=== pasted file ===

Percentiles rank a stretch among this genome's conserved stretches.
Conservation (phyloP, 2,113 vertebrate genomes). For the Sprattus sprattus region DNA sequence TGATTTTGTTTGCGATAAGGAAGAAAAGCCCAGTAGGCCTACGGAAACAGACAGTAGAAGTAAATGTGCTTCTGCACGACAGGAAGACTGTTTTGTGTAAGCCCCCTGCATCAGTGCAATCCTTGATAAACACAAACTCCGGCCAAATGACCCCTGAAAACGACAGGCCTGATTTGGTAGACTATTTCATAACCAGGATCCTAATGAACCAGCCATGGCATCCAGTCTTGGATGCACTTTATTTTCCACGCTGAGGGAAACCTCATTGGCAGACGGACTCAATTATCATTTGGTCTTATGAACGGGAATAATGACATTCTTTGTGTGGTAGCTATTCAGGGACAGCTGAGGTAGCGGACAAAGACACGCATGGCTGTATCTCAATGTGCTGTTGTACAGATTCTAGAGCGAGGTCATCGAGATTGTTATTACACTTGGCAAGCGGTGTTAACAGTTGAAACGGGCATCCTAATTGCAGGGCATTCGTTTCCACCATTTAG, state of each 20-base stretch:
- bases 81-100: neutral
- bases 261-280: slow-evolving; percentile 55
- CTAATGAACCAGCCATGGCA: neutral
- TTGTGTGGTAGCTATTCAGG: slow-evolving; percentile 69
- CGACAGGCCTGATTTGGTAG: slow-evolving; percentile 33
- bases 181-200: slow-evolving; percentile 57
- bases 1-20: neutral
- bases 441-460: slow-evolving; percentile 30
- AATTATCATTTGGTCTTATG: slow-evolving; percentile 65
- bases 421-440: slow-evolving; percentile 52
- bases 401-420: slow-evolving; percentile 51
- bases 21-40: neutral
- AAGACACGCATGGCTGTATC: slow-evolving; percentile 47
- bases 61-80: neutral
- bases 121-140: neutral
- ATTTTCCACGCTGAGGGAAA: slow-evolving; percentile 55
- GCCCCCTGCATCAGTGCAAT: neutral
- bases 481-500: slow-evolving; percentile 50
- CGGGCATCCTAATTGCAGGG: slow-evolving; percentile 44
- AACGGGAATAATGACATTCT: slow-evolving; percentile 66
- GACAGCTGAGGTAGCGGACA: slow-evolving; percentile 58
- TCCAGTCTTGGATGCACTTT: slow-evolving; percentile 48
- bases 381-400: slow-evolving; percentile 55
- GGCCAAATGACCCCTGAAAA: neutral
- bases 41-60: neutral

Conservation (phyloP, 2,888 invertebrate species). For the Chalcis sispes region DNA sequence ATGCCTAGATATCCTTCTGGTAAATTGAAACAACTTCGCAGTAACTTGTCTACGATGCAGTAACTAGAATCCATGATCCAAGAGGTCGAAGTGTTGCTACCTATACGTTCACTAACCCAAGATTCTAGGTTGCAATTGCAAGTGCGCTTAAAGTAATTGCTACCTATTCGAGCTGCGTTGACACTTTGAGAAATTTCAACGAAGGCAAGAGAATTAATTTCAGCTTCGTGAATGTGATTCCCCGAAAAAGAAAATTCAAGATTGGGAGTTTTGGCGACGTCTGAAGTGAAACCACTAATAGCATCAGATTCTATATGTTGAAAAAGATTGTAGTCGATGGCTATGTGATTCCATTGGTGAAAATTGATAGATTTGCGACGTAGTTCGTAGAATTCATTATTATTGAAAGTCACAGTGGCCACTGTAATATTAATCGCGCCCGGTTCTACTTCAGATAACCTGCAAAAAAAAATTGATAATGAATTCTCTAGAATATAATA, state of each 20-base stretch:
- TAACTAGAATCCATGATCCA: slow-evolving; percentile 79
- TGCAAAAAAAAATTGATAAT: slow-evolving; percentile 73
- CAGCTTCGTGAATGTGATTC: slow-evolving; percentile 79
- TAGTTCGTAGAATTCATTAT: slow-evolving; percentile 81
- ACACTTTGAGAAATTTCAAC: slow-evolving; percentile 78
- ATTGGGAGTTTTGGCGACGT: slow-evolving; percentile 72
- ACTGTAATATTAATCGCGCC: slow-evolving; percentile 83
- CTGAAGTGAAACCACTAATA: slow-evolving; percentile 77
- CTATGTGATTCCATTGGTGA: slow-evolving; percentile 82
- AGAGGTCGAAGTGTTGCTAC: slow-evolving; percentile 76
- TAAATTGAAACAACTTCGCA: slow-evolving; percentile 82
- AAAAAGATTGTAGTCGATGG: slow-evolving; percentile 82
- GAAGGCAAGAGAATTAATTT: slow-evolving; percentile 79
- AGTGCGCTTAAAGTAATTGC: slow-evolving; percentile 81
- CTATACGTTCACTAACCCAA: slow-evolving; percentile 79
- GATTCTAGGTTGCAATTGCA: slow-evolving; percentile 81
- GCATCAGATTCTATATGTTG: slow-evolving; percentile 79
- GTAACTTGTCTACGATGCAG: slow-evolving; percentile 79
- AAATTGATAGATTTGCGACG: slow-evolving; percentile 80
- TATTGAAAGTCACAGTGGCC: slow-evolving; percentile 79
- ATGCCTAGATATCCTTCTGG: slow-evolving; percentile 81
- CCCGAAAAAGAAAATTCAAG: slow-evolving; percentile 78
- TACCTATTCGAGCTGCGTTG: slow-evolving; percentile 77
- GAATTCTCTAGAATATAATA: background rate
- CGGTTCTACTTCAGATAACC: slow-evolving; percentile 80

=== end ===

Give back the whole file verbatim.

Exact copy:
Percentiles rank a stretch among this genome's conserved stretches.
Conservation (phyloP, 2,113 vertebrate genomes). For the Sprattus sprattus region DNA sequence TGATTTTGTTTGCGATAAGGAAGAAAAGCCCAGTAGGCCTACGGAAACAGACAGTAGAAGTAAATGTGCTTCTGCACGACAGGAAGACTGTTTTGTGTAAGCCCCCTGCATCAGTGCAATCCTTGATAAACACAAACTCCGGCCAAATGACCCCTGAAAACGACAGGCCTGATTTGGTAGACTATTTCATAACCAGGATCCTAATGAACCAGCCATGGCATCCAGTCTTGGATGCACTTTATTTTCCACGCTGAGGGAAACCTCATTGGCAGACGGACTCAATTATCATTTGGTCTTATGAACGGGAATAATGACATTCTTTGTGTGGTAGCTATTCAGGGACAGCTGAGGTAGCGGACAAAGACACGCATGGCTGTATCTCAATGTGCTGTTGTACAGATTCTAGAGCGAGGTCATCGAGATTGTTATTACACTTGGCAAGCGGTGTTAACAGTTGAAACGGGCATCCTAATTGCAGGGCATTCGTTTCCACCATTTAG, state of each 20-base stretch:
- bases 81-100: neutral
- bases 261-280: slow-evolving; percentile 55
- CTAATGAACCAGCCATGGCA: neutral
- TTGTGTGGTAGCTATTCAGG: slow-evolving; percentile 69
- CGACAGGCCTGATTTGGTAG: slow-evolving; percentile 33
- bases 181-200: slow-evolving; percentile 57
- bases 1-20: neutral
- bases 441-460: slow-evolving; percentile 30
- AATTATCATTTGGTCTTATG: slow-evolving; percentile 65
- bases 421-440: slow-evolving; percentile 52
- bases 401-420: slow-evolving; percentile 51
- bases 21-40: neutral
- AAGACACGCATGGCTGTATC: slow-evolving; percentile 47
- bases 61-80: neutral
- bases 121-140: neutral
- ATTTTCCACGCTGAGGGAAA: slow-evolving; percentile 55
- GCCCCCTGCATCAGTGCAAT: neutral
- bases 481-500: slow-evolving; percentile 50
- CGGGCATCCTAATTGCAGGG: slow-evolving; percentile 44
- AACGGGAATAATGACATTCT: slow-evolving; percentile 66
- GACAGCTGAGGTAGCGGACA: slow-evolving; percentile 58
- TCCAGTCTTGGATGCACTTT: slow-evolving; percentile 48
- bases 381-400: slow-evolving; percentile 55
- GGCCAAATGACCCCTGAAAA: neutral
- bases 41-60: neutral

Conservation (phyloP, 2,888 invertebrate species). For the Chalcis sispes region DNA sequence ATGCCTAGATATCCTTCTGGTAAATTGAAACAACTTCGCAGTAACTTGTCTACGATGCAGTAACTAGAATCCATGATCCAAGAGGTCGAAGTGTTGCTACCTATACGTTCACTAACCCAAGATTCTAGGTTGCAATTGCAAGTGCGCTTAAAGTAATTGCTACCTATTCGAGCTGCGTTGACACTTTGAGAAATTTCAACGAAGGCAAGAGAATTAATTTCAGCTTCGTGAATGTGATTCCCCGAAAAAGAAAATTCAAGATTGGGAGTTTTGGCGACGTCTGAAGTGAAACCACTAATAGCATCAGATTCTATATGTTGAAAAAGATTGTAGTCGATGGCTATGTGATTCCATTGGTGAAAATTGATAGATTTGCGACGTAGTTCGTAGAATTCATTATTATTGAAAGTCACAGTGGCCACTGTAATATTAATCGCGCCCGGTTCTACTTCAGATAACCTGCAAAAAAAAATTGATAATGAATTCTCTAGAATATAATA, state of each 20-base stretch:
- TAACTAGAATCCATGATCCA: slow-evolving; percentile 79
- TGCAAAAAAAAATTGATAAT: slow-evolving; percentile 73
- CAGCTTCGTGAATGTGATTC: slow-evolving; percentile 79
- TAGTTCGTAGAATTCATTAT: slow-evolving; percentile 81
- ACACTTTGAGAAATTTCAAC: slow-evolving; percentile 78
- ATTGGGAGTTTTGGCGACGT: slow-evolving; percentile 72
- ACTGTAATATTAATCGCGCC: slow-evolving; percentile 83
- CTGAAGTGAAACCACTAATA: slow-evolving; percentile 77
- CTATGTGATTCCATTGGTGA: slow-evolving; percentile 82
- AGAGGTCGAAGTGTTGCTAC: slow-evolving; percentile 76
- TAAATTGAAACAACTTCGCA: slow-evolving; percentile 82
- AAAAAGATTGTAGTCGATGG: slow-evolving; percentile 82
- GAAGGCAAGAGAATTAATTT: slow-evolving; percentile 79
- AGTGCGCTTAAAGTAATTGC: slow-evolving; percentile 81
- CTATACGTTCACTAACCCAA: slow-evolving; percentile 79
- GATTCTAGGTTGCAATTGCA: slow-evolving; percentile 81
- GCATCAGATTCTATATGTTG: slow-evolving; percentile 79
- GTAACTTGTCTACGATGCAG: slow-evolving; percentile 79
- AAATTGATAGATTTGCGACG: slow-evolving; percentile 80
- TATTGAAAGTCACAGTGGCC: slow-evolving; percentile 79
- ATGCCTAGATATCCTTCTGG: slow-evolving; percentile 81
- CCCGAAAAAGAAAATTCAAG: slow-evolving; percentile 78
- TACCTATTCGAGCTGCGTTG: slow-evolving; percentile 77
- GAATTCTCTAGAATATAATA: background rate
- CGGTTCTACTTCAGATAACC: slow-evolving; percentile 80